Business

Tron buys BitTorrent — where to next for TRX? » Brave New Coin

In a Variety report released earlier this week, the entertainment business magazine has reported that the Tron Foundation appears to have purchased BitTorrent.

Justin Sun, the normally vocal CEO of Tron, has been uncharacteristically silent about the deal — leaving the market to speculate as to why the purchase occurred and how Tron might hope to integrate Bittorrent’s file-sharing technology into its grand vision?

Originally launched in 2001, BitTorrent allows users to download files via a client like utorrent or Deluge. The network operates by downloading small pieces of files for a user, from many different web sources that host the file. This means it is a ‘true’ P2P model, unlike other clients like Kazaa and Limewire, where a ‘publisher server’ posts files and then facilitates downloads.

Bittorrent’s operating philosophy relies to some extent on a ‘pay-it-forward’ system where users ‘seed’ (download a file and then host it), as opposed to ‘leech’ (download but do not host), because they are altruistic and want to facilitate greater network activity.

Although the BitTorrent client has built a large user-base, its model has a few key issues. Firstly, most users generally stop seeding files once they have completed downloading a file. Secondly, older less popular files that aren’t being actively downloaded are not generally seeded and thereby can take a long time to download. Tokenizing the BitTorrent client could potentially alleviate these issues.

Potential business models

A ‘Tron Torrent token’ could act as the reward for seeders to host portions of files. One potential model is a flat reward every time a seeder’s file is downloaded, incentivizing more active hosting.

Additionally, for files that are popular enough that there is some download demand (a movie with a cult following for example), but not enough that there are active seeders for it, an incentivized token system could bridge the gap for users looking for obscure torrent downloads.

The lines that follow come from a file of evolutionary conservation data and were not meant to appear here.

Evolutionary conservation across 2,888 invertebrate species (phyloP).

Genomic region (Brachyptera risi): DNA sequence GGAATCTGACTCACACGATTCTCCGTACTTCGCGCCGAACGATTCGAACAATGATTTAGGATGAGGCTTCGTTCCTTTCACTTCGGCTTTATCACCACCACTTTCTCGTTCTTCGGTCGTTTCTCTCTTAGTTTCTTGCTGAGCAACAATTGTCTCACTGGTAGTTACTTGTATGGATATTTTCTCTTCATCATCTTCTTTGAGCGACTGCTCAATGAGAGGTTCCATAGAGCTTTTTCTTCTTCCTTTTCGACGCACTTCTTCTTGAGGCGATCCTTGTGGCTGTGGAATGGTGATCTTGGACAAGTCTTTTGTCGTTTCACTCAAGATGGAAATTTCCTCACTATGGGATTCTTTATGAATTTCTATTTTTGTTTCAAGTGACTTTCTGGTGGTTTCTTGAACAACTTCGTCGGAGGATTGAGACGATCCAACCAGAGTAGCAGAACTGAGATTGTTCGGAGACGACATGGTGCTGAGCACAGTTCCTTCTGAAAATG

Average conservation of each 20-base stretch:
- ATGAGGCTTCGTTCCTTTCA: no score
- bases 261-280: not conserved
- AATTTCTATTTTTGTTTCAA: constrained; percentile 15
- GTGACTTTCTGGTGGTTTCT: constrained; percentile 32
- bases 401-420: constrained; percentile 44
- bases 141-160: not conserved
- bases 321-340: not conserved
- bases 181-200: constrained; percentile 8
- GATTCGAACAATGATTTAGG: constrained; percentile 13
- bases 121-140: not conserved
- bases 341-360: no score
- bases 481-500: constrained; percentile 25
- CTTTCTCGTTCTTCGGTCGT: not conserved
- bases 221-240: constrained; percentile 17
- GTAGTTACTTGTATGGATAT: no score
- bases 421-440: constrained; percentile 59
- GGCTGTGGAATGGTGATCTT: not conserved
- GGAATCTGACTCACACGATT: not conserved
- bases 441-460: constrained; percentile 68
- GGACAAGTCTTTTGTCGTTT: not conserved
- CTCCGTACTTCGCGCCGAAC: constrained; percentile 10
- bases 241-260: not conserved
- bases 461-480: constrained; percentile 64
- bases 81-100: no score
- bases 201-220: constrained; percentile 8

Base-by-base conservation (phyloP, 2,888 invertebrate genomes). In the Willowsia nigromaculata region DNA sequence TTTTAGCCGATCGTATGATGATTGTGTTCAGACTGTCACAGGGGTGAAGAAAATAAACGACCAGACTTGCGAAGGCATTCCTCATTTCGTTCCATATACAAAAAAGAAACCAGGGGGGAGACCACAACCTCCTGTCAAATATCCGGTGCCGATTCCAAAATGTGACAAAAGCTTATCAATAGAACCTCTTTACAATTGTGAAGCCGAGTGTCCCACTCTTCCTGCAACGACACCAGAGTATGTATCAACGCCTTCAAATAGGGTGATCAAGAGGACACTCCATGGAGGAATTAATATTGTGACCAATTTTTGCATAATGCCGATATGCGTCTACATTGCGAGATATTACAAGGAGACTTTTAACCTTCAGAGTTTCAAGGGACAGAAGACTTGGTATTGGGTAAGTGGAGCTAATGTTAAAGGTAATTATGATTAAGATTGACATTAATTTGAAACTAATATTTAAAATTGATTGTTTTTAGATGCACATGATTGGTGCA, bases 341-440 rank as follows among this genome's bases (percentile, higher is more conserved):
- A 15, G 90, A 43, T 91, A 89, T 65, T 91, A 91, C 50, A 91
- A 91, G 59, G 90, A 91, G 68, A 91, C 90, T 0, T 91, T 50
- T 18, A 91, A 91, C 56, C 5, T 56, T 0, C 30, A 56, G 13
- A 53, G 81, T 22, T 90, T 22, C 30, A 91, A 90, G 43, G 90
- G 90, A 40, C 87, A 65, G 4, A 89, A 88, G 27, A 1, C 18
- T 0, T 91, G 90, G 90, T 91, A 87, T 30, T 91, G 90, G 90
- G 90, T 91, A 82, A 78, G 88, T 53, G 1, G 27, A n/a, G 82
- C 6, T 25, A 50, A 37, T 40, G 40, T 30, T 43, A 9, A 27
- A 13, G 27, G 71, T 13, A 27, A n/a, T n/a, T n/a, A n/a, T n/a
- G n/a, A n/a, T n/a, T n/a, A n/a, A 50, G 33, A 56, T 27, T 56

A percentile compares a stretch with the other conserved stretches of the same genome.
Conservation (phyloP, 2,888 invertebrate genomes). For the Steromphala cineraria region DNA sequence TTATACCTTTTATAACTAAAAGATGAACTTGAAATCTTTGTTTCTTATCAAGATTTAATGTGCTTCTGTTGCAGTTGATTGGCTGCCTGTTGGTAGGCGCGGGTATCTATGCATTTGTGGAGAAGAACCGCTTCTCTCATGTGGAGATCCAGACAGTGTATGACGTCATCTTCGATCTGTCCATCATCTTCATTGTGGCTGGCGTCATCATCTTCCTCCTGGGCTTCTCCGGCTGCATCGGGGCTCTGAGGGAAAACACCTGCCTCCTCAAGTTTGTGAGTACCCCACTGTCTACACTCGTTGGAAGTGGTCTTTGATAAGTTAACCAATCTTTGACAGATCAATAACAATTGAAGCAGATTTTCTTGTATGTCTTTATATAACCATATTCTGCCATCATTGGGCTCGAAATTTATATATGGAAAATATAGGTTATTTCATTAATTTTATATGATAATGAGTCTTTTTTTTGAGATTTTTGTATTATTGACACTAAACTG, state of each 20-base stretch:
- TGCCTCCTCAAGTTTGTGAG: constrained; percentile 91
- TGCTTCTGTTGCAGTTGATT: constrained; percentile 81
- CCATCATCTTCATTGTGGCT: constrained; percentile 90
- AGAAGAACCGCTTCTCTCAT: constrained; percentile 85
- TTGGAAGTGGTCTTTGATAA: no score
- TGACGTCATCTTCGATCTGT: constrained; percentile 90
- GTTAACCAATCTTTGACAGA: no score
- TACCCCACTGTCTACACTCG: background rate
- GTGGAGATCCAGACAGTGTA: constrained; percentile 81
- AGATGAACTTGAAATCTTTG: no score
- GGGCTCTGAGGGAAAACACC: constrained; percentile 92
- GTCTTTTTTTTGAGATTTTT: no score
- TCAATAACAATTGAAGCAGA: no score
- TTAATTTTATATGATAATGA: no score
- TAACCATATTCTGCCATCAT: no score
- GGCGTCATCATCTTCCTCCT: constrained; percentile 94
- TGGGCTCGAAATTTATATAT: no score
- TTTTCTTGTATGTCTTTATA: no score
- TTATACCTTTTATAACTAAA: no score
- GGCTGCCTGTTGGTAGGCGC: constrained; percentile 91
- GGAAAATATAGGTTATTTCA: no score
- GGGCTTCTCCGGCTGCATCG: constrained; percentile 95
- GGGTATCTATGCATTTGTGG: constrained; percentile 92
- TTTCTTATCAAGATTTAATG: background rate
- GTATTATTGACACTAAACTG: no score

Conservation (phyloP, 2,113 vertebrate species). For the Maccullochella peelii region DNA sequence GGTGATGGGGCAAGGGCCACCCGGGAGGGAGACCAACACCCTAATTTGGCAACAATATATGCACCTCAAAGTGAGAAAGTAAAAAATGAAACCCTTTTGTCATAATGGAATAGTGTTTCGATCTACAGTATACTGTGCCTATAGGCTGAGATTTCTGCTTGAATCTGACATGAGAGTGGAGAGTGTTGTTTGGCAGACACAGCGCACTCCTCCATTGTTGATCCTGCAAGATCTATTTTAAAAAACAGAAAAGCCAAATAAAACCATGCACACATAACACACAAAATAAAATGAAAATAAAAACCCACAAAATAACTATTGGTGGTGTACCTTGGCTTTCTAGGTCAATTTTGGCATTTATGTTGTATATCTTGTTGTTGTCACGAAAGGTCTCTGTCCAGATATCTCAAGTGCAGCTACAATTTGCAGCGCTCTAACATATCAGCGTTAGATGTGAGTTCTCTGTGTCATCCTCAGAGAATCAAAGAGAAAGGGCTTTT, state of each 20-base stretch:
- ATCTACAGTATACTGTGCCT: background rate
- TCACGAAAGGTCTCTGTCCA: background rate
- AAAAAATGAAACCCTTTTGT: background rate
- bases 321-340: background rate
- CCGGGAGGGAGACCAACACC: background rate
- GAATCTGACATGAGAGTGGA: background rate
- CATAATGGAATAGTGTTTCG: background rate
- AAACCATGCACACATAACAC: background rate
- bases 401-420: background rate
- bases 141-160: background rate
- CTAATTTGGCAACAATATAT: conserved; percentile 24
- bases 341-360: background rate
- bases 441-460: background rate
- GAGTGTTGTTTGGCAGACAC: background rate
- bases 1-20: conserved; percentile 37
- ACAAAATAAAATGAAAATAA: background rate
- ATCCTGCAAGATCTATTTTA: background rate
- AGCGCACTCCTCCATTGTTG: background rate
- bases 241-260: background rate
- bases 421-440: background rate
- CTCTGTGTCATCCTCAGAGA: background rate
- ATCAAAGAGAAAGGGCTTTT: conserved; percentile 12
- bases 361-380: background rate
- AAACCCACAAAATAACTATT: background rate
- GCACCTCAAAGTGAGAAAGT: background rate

A marketplace where users could post files that they are looking for, and rewards can be attached to those postings, could be created. I.e. postings like;

“10 TRX tokens for seeding 100mb of Office_Space.Mp4”

This would incentivise network seeders to download and retain not just popular files, but also obscure ones. This could potentially create a collection game element akin to CryptoKitties, where seeders download files that may become fashionable semi-randomly.

In the same way, seeders could advertise their hosting services and be market makers, letting the network know how much it would cost for a seeder to lend processing power and host part of a file.

Existing competitors

Tokenizing a file sharing client has novelty, and not surprisingly there are already blockchains, such as IPFS and Upfiring, that are embracing this model. In some regards, they possess key advantages over a tokenized BitTorrent model.

A key disadvantage of the BitTorrent model, for example, is that users can only download files that exist within the contained torrent ecosystem, whereas IPFS uses a model called Bitswap that lets users access any type of file. Based on this technology, IPFS has set up a file marketplace called filecoin, where incentives for users to host on the network are similar to those in the described tokenized torrent marketplace.

Upfiring runs on smart contracts, which differentiates it from traditional file-sharing services. File exchanges in Upfiring are operated as smart contracts between host and clients, UFR tokens work as gas to fuel the contracts, which then initiates the movement of files by nodes. Once verified, seeders receive their hosting reward. This system adds utility to the network, for example, features like spam-filter code can be written into a smart contract, adding benefits over clients simply ‘paying’ file hosters to seed files.

Filecoin was able to raise US$257 million via ICO, more than projects like TEZOS, in a month of activity during September 2017. The vast majority of funds were raised via SAFT (simple agreement of future tokens), only available to accredited investors. Pre-sale purchasers included major VC names like Sequoia Capital and Andreessen Horowitz. Upfiring is a smaller project and currently has a market cap of $2,236,257 USD.

Comparatively, Tron has a current market cap of over US$4 billion. If needs be, it certainly has funds to inject into any new blockchain file sharing project and develop new features to secure its position within this space.

Conclusion

What the Tron foundation hopes to achieve with the Bittorent buy remains unclear although there is clearly an opportunity to monetize the BitTorrent network and address some of the incentive problems within it. That said, there are already existing blockchain file-sharing platforms that offer their own unique utility — and the Tron network should consider its next steps carefully.

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